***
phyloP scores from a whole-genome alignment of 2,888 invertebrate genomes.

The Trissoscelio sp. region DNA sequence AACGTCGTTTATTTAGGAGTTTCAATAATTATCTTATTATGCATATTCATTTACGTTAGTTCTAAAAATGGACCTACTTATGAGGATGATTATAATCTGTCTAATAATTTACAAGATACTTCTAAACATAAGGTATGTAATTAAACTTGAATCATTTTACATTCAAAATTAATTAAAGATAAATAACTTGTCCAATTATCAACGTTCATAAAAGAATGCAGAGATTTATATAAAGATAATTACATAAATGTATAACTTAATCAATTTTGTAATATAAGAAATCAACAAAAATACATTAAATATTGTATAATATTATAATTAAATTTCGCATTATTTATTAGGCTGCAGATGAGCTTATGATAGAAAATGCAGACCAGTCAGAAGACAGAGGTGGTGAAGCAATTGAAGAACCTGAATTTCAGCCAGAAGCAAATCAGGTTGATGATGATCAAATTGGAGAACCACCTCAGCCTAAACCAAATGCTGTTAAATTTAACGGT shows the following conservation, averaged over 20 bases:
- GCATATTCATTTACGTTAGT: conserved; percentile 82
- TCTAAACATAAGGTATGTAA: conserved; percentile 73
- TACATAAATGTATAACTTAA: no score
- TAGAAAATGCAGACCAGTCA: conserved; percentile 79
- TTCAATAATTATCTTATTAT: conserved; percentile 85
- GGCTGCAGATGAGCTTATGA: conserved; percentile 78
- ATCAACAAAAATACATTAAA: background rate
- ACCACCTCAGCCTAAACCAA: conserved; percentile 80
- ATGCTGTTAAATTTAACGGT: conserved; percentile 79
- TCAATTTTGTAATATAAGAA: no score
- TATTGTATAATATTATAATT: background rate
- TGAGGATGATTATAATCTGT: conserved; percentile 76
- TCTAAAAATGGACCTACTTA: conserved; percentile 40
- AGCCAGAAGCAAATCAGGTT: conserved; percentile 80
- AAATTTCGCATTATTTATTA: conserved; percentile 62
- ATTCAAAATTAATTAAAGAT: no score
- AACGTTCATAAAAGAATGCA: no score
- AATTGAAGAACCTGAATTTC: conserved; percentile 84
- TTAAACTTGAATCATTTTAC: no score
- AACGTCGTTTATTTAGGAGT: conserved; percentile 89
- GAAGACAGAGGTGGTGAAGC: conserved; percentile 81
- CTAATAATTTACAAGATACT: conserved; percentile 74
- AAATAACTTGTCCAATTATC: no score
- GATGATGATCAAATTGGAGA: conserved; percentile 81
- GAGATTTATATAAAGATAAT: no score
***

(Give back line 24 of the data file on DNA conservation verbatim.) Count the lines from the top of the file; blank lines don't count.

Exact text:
- CTAATAATTTACAAGATACT: conserved; percentile 74